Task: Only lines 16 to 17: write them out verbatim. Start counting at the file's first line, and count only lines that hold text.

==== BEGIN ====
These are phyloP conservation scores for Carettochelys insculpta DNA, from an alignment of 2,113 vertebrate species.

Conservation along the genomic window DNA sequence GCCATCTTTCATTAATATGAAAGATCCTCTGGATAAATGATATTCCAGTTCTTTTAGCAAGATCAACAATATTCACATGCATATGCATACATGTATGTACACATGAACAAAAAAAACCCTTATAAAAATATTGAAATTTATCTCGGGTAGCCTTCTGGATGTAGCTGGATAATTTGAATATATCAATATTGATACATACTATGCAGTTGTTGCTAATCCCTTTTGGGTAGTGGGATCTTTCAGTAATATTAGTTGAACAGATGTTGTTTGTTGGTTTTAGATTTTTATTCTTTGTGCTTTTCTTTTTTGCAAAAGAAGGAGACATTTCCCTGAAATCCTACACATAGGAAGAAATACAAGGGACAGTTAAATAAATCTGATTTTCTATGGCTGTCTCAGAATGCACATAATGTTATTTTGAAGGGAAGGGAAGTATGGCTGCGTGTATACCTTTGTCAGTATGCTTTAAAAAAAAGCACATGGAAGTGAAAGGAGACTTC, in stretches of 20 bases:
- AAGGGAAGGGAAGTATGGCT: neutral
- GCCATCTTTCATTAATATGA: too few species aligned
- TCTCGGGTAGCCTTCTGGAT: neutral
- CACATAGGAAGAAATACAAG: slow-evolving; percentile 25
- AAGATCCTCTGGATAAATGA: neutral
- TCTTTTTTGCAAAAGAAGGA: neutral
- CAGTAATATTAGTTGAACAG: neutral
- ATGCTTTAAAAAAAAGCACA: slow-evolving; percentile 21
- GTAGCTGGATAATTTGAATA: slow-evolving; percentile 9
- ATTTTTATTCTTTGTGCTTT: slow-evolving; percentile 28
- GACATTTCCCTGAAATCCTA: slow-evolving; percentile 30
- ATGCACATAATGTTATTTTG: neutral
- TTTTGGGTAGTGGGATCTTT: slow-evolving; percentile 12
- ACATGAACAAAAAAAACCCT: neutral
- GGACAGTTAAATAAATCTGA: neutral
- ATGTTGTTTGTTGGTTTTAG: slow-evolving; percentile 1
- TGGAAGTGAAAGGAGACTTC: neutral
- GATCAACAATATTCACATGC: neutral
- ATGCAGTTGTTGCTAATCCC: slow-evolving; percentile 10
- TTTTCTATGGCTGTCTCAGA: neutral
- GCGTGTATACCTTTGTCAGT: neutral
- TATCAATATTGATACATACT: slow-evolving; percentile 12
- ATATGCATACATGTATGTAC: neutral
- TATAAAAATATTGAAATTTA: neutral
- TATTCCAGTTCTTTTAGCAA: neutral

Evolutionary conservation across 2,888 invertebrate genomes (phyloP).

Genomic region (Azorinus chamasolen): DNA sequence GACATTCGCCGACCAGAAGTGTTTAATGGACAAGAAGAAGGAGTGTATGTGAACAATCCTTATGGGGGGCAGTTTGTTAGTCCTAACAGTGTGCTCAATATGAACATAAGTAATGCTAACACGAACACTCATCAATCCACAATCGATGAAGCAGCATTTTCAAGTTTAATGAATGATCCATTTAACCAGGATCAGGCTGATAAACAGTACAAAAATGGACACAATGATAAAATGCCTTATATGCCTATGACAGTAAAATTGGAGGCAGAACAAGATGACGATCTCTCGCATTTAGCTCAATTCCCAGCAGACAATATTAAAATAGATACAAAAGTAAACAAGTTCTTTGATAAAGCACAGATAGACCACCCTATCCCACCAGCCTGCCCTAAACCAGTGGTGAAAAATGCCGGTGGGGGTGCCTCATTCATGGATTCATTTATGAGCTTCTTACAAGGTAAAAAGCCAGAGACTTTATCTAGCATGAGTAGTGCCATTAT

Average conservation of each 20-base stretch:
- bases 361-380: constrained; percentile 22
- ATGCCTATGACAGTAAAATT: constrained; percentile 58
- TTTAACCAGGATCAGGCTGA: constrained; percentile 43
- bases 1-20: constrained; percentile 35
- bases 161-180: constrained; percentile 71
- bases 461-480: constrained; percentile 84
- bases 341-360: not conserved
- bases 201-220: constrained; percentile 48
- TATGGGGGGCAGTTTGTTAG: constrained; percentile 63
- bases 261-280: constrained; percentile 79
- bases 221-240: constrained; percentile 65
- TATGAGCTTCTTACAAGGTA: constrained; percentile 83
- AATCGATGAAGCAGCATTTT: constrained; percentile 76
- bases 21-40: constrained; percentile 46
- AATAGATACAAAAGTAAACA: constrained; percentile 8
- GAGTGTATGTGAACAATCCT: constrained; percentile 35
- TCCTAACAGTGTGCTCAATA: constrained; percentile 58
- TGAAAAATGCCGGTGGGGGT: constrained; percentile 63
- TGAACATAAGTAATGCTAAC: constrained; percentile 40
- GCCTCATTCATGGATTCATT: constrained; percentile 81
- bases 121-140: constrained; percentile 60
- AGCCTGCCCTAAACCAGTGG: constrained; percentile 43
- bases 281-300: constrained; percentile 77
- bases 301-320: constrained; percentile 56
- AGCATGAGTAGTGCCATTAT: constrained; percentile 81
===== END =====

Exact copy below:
- ACATGAACAAAAAAAACCCT: neutral
- GGACAGTTAAATAAATCTGA: neutral